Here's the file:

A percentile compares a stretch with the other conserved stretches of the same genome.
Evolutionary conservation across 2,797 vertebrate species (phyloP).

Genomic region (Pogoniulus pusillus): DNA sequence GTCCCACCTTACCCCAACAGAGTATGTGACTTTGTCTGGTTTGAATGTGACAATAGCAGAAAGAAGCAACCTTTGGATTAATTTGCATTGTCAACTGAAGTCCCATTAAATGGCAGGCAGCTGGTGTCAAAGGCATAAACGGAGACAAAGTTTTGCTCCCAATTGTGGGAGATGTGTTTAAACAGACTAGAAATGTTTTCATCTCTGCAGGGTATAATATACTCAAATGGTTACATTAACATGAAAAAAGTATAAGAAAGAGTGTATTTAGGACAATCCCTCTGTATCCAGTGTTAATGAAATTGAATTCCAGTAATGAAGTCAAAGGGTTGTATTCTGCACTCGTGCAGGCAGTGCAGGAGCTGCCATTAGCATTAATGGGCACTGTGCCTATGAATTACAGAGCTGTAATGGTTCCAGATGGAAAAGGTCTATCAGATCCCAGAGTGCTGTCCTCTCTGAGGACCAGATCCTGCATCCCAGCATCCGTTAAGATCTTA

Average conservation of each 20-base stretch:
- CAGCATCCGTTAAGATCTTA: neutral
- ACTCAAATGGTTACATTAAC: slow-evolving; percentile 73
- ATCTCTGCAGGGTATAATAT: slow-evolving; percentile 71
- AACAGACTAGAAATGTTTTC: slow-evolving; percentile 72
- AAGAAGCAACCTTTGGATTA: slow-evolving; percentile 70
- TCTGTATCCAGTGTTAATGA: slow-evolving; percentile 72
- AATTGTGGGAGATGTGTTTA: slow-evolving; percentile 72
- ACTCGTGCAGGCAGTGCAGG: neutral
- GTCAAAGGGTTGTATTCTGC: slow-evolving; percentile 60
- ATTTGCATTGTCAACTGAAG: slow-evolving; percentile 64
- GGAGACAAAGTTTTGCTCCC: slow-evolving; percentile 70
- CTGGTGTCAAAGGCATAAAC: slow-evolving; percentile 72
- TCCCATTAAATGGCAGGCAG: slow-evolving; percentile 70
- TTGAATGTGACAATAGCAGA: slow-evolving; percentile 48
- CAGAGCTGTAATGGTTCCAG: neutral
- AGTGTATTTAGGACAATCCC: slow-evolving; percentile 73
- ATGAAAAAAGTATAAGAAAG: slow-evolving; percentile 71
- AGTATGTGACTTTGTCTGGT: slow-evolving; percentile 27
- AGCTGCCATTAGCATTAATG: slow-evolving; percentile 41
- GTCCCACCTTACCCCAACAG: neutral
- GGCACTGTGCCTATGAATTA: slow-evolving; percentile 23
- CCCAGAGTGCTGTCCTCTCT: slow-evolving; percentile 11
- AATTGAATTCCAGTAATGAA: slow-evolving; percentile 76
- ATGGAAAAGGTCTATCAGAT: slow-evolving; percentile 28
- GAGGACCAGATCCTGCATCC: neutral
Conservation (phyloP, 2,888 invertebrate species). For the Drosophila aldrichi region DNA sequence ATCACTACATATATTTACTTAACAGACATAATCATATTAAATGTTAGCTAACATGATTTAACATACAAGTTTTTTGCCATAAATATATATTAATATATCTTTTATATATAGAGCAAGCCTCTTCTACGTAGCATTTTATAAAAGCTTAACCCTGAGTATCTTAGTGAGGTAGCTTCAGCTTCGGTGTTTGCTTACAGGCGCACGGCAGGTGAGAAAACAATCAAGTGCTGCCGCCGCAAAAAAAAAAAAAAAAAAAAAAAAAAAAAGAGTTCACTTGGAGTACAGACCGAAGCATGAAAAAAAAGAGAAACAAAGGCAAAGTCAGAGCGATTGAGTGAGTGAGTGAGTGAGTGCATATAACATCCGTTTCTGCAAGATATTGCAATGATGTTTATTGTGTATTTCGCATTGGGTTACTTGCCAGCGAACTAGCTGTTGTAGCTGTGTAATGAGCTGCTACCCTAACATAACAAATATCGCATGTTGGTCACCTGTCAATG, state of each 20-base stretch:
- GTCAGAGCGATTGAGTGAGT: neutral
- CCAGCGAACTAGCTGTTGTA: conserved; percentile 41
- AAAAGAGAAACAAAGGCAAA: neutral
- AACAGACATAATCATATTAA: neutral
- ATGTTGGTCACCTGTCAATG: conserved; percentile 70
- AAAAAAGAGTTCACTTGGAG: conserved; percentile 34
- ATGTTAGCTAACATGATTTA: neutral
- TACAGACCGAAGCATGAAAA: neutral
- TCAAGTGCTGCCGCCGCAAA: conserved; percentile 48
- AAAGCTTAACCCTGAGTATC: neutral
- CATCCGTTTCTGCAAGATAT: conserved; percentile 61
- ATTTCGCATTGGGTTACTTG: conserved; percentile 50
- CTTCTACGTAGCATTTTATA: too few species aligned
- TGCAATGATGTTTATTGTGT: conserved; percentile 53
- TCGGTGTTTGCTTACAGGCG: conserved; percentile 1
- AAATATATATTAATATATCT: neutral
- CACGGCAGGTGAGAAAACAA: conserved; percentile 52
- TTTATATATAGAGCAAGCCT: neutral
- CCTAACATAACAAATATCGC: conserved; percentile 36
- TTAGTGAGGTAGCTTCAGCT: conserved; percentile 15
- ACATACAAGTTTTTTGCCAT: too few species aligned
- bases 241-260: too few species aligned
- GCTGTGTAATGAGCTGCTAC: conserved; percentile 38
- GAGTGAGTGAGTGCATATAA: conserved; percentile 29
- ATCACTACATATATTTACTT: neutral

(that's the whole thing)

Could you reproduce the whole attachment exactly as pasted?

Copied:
A percentile compares a stretch with the other conserved stretches of the same genome.
Evolutionary conservation across 2,797 vertebrate species (phyloP).

Genomic region (Pogoniulus pusillus): DNA sequence GTCCCACCTTACCCCAACAGAGTATGTGACTTTGTCTGGTTTGAATGTGACAATAGCAGAAAGAAGCAACCTTTGGATTAATTTGCATTGTCAACTGAAGTCCCATTAAATGGCAGGCAGCTGGTGTCAAAGGCATAAACGGAGACAAAGTTTTGCTCCCAATTGTGGGAGATGTGTTTAAACAGACTAGAAATGTTTTCATCTCTGCAGGGTATAATATACTCAAATGGTTACATTAACATGAAAAAAGTATAAGAAAGAGTGTATTTAGGACAATCCCTCTGTATCCAGTGTTAATGAAATTGAATTCCAGTAATGAAGTCAAAGGGTTGTATTCTGCACTCGTGCAGGCAGTGCAGGAGCTGCCATTAGCATTAATGGGCACTGTGCCTATGAATTACAGAGCTGTAATGGTTCCAGATGGAAAAGGTCTATCAGATCCCAGAGTGCTGTCCTCTCTGAGGACCAGATCCTGCATCCCAGCATCCGTTAAGATCTTA

Average conservation of each 20-base stretch:
- CAGCATCCGTTAAGATCTTA: neutral
- ACTCAAATGGTTACATTAAC: slow-evolving; percentile 73
- ATCTCTGCAGGGTATAATAT: slow-evolving; percentile 71
- AACAGACTAGAAATGTTTTC: slow-evolving; percentile 72
- AAGAAGCAACCTTTGGATTA: slow-evolving; percentile 70
- TCTGTATCCAGTGTTAATGA: slow-evolving; percentile 72
- AATTGTGGGAGATGTGTTTA: slow-evolving; percentile 72
- ACTCGTGCAGGCAGTGCAGG: neutral
- GTCAAAGGGTTGTATTCTGC: slow-evolving; percentile 60
- ATTTGCATTGTCAACTGAAG: slow-evolving; percentile 64
- GGAGACAAAGTTTTGCTCCC: slow-evolving; percentile 70
- CTGGTGTCAAAGGCATAAAC: slow-evolving; percentile 72
- TCCCATTAAATGGCAGGCAG: slow-evolving; percentile 70
- TTGAATGTGACAATAGCAGA: slow-evolving; percentile 48
- CAGAGCTGTAATGGTTCCAG: neutral
- AGTGTATTTAGGACAATCCC: slow-evolving; percentile 73
- ATGAAAAAAGTATAAGAAAG: slow-evolving; percentile 71
- AGTATGTGACTTTGTCTGGT: slow-evolving; percentile 27
- AGCTGCCATTAGCATTAATG: slow-evolving; percentile 41
- GTCCCACCTTACCCCAACAG: neutral
- GGCACTGTGCCTATGAATTA: slow-evolving; percentile 23
- CCCAGAGTGCTGTCCTCTCT: slow-evolving; percentile 11
- AATTGAATTCCAGTAATGAA: slow-evolving; percentile 76
- ATGGAAAAGGTCTATCAGAT: slow-evolving; percentile 28
- GAGGACCAGATCCTGCATCC: neutral
Conservation (phyloP, 2,888 invertebrate species). For the Drosophila aldrichi region DNA sequence ATCACTACATATATTTACTTAACAGACATAATCATATTAAATGTTAGCTAACATGATTTAACATACAAGTTTTTTGCCATAAATATATATTAATATATCTTTTATATATAGAGCAAGCCTCTTCTACGTAGCATTTTATAAAAGCTTAACCCTGAGTATCTTAGTGAGGTAGCTTCAGCTTCGGTGTTTGCTTACAGGCGCACGGCAGGTGAGAAAACAATCAAGTGCTGCCGCCGCAAAAAAAAAAAAAAAAAAAAAAAAAAAAAGAGTTCACTTGGAGTACAGACCGAAGCATGAAAAAAAAGAGAAACAAAGGCAAAGTCAGAGCGATTGAGTGAGTGAGTGAGTGAGTGCATATAACATCCGTTTCTGCAAGATATTGCAATGATGTTTATTGTGTATTTCGCATTGGGTTACTTGCCAGCGAACTAGCTGTTGTAGCTGTGTAATGAGCTGCTACCCTAACATAACAAATATCGCATGTTGGTCACCTGTCAATG, state of each 20-base stretch:
- GTCAGAGCGATTGAGTGAGT: neutral
- CCAGCGAACTAGCTGTTGTA: conserved; percentile 41
- AAAAGAGAAACAAAGGCAAA: neutral
- AACAGACATAATCATATTAA: neutral
- ATGTTGGTCACCTGTCAATG: conserved; percentile 70
- AAAAAAGAGTTCACTTGGAG: conserved; percentile 34
- ATGTTAGCTAACATGATTTA: neutral
- TACAGACCGAAGCATGAAAA: neutral
- TCAAGTGCTGCCGCCGCAAA: conserved; percentile 48
- AAAGCTTAACCCTGAGTATC: neutral
- CATCCGTTTCTGCAAGATAT: conserved; percentile 61
- ATTTCGCATTGGGTTACTTG: conserved; percentile 50
- CTTCTACGTAGCATTTTATA: too few species aligned
- TGCAATGATGTTTATTGTGT: conserved; percentile 53
- TCGGTGTTTGCTTACAGGCG: conserved; percentile 1
- AAATATATATTAATATATCT: neutral
- CACGGCAGGTGAGAAAACAA: conserved; percentile 52
- TTTATATATAGAGCAAGCCT: neutral
- CCTAACATAACAAATATCGC: conserved; percentile 36
- TTAGTGAGGTAGCTTCAGCT: conserved; percentile 15
- ACATACAAGTTTTTTGCCAT: too few species aligned
- bases 241-260: too few species aligned
- GCTGTGTAATGAGCTGCTAC: conserved; percentile 38
- GAGTGAGTGAGTGCATATAA: conserved; percentile 29
- ATCACTACATATATTTACTT: neutral